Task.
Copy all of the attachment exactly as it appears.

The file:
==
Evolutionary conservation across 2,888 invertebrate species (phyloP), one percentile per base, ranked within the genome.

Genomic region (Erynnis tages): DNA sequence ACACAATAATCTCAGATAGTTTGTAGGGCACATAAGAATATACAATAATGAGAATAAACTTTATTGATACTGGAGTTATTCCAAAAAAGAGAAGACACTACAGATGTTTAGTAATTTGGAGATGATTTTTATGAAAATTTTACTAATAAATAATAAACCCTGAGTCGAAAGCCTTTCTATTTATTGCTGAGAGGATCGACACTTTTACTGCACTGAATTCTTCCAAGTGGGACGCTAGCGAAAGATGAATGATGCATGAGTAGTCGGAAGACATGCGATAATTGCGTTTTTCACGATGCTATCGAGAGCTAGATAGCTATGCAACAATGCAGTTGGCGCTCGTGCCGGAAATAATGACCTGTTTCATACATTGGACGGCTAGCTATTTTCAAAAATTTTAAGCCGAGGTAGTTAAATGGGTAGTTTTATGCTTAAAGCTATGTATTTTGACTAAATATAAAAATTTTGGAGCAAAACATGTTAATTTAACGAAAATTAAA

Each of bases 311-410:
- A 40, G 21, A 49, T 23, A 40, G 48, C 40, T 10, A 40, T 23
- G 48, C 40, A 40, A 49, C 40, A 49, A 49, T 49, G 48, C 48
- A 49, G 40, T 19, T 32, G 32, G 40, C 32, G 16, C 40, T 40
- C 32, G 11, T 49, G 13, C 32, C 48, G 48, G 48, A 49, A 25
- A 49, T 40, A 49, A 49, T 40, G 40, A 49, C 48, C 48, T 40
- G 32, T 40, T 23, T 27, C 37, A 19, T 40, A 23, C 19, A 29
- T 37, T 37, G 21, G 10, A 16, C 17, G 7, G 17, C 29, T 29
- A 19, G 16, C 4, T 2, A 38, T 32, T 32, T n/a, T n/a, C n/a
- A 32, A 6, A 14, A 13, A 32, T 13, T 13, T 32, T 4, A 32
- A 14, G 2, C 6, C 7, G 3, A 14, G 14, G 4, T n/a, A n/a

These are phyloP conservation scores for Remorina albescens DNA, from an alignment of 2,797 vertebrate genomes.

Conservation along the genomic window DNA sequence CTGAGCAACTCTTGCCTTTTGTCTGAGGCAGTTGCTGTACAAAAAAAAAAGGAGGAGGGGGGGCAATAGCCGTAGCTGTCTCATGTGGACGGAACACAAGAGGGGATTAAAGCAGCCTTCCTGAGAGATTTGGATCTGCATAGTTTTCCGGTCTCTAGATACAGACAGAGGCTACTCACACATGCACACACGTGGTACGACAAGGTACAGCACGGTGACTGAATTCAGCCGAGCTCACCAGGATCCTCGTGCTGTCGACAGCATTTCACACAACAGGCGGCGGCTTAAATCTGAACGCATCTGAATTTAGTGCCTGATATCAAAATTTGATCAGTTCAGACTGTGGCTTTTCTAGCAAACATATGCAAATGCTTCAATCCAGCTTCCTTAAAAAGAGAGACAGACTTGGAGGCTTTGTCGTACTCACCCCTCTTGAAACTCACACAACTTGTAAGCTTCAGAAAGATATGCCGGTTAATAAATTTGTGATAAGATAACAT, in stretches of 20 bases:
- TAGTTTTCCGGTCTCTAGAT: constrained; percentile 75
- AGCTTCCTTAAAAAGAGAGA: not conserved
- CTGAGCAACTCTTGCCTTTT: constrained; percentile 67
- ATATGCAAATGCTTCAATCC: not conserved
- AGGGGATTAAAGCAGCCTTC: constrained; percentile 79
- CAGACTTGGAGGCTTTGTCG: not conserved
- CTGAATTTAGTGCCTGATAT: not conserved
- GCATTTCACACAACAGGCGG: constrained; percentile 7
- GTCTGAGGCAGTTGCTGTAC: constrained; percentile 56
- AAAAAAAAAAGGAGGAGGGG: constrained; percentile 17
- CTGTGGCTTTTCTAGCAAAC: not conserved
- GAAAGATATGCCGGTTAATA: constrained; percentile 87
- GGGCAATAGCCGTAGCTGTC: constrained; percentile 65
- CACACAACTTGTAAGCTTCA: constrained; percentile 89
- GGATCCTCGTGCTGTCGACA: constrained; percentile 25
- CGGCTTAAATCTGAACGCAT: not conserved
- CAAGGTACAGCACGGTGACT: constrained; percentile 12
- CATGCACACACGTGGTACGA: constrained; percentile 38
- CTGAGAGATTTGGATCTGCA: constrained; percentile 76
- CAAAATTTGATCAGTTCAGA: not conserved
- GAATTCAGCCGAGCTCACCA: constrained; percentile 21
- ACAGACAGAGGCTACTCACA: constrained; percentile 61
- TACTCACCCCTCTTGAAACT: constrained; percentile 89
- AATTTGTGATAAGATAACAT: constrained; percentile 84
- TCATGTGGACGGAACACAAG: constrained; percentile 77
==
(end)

Evolutionary conservation across 2,888 invertebrate species (phyloP), one percentile per base, ranked within the genome.

Genomic region (Erynnis tages): DNA sequence ACACAATAATCTCAGATAGTTTGTAGGGCACATAAGAATATACAATAATGAGAATAAACTTTATTGATACTGGAGTTATTCCAAAAAAGAGAAGACACTACAGATGTTTAGTAATTTGGAGATGATTTTTATGAAAATTTTACTAATAAATAATAAACCCTGAGTCGAAAGCCTTTCTATTTATTGCTGAGAGGATCGACACTTTTACTGCACTGAATTCTTCCAAGTGGGACGCTAGCGAAAGATGAATGATGCATGAGTAGTCGGAAGACATGCGATAATTGCGTTTTTCACGATGCTATCGAGAGCTAGATAGCTATGCAACAATGCAGTTGGCGCTCGTGCCGGAAATAATGACCTGTTTCATACATTGGACGGCTAGCTATTTTCAAAAATTTTAAGCCGAGGTAGTTAAATGGGTAGTTTTATGCTTAAAGCTATGTATTTTGACTAAATATAAAAATTTTGGAGCAAAACATGTTAATTTAACGAAAATTAAA

Each of bases 311-410:
- A 40, G 21, A 49, T 23, A 40, G 48, C 40, T 10, A 40, T 23
- G 48, C 40, A 40, A 49, C 40, A 49, A 49, T 49, G 48, C 48
- A 49, G 40, T 19, T 32, G 32, G 40, C 32, G 16, C 40, T 40
- C 32, G 11, T 49, G 13, C 32, C 48, G 48, G 48, A 49, A 25
- A 49, T 40, A 49, A 49, T 40, G 40, A 49, C 48, C 48, T 40
- G 32, T 40, T 23, T 27, C 37, A 19, T 40, A 23, C 19, A 29
- T 37, T 37, G 21, G 10, A 16, C 17, G 7, G 17, C 29, T 29
- A 19, G 16, C 4, T 2, A 38, T 32, T 32, T n/a, T n/a, C n/a
- A 32, A 6, A 14, A 13, A 32, T 13, T 13, T 32, T 4, A 32
- A 14, G 2, C 6, C 7, G 3, A 14, G 14, G 4, T n/a, A n/a

These are phyloP conservation scores for Remorina albescens DNA, from an alignment of 2,797 vertebrate genomes.

Conservation along the genomic window DNA sequence CTGAGCAACTCTTGCCTTTTGTCTGAGGCAGTTGCTGTACAAAAAAAAAAGGAGGAGGGGGGGCAATAGCCGTAGCTGTCTCATGTGGACGGAACACAAGAGGGGATTAAAGCAGCCTTCCTGAGAGATTTGGATCTGCATAGTTTTCCGGTCTCTAGATACAGACAGAGGCTACTCACACATGCACACACGTGGTACGACAAGGTACAGCACGGTGACTGAATTCAGCCGAGCTCACCAGGATCCTCGTGCTGTCGACAGCATTTCACACAACAGGCGGCGGCTTAAATCTGAACGCATCTGAATTTAGTGCCTGATATCAAAATTTGATCAGTTCAGACTGTGGCTTTTCTAGCAAACATATGCAAATGCTTCAATCCAGCTTCCTTAAAAAGAGAGACAGACTTGGAGGCTTTGTCGTACTCACCCCTCTTGAAACTCACACAACTTGTAAGCTTCAGAAAGATATGCCGGTTAATAAATTTGTGATAAGATAACAT, in stretches of 20 bases:
- TAGTTTTCCGGTCTCTAGAT: constrained; percentile 75
- AGCTTCCTTAAAAAGAGAGA: not conserved
- CTGAGCAACTCTTGCCTTTT: constrained; percentile 67
- ATATGCAAATGCTTCAATCC: not conserved
- AGGGGATTAAAGCAGCCTTC: constrained; percentile 79
- CAGACTTGGAGGCTTTGTCG: not conserved
- CTGAATTTAGTGCCTGATAT: not conserved
- GCATTTCACACAACAGGCGG: constrained; percentile 7
- GTCTGAGGCAGTTGCTGTAC: constrained; percentile 56
- AAAAAAAAAAGGAGGAGGGG: constrained; percentile 17
- CTGTGGCTTTTCTAGCAAAC: not conserved
- GAAAGATATGCCGGTTAATA: constrained; percentile 87
- GGGCAATAGCCGTAGCTGTC: constrained; percentile 65
- CACACAACTTGTAAGCTTCA: constrained; percentile 89
- GGATCCTCGTGCTGTCGACA: constrained; percentile 25
- CGGCTTAAATCTGAACGCAT: not conserved
- CAAGGTACAGCACGGTGACT: constrained; percentile 12
- CATGCACACACGTGGTACGA: constrained; percentile 38
- CTGAGAGATTTGGATCTGCA: constrained; percentile 76
- CAAAATTTGATCAGTTCAGA: not conserved
- GAATTCAGCCGAGCTCACCA: constrained; percentile 21
- ACAGACAGAGGCTACTCACA: constrained; percentile 61
- TACTCACCCCTCTTGAAACT: constrained; percentile 89
- AATTTGTGATAAGATAACAT: constrained; percentile 84
- TCATGTGGACGGAACACAAG: constrained; percentile 77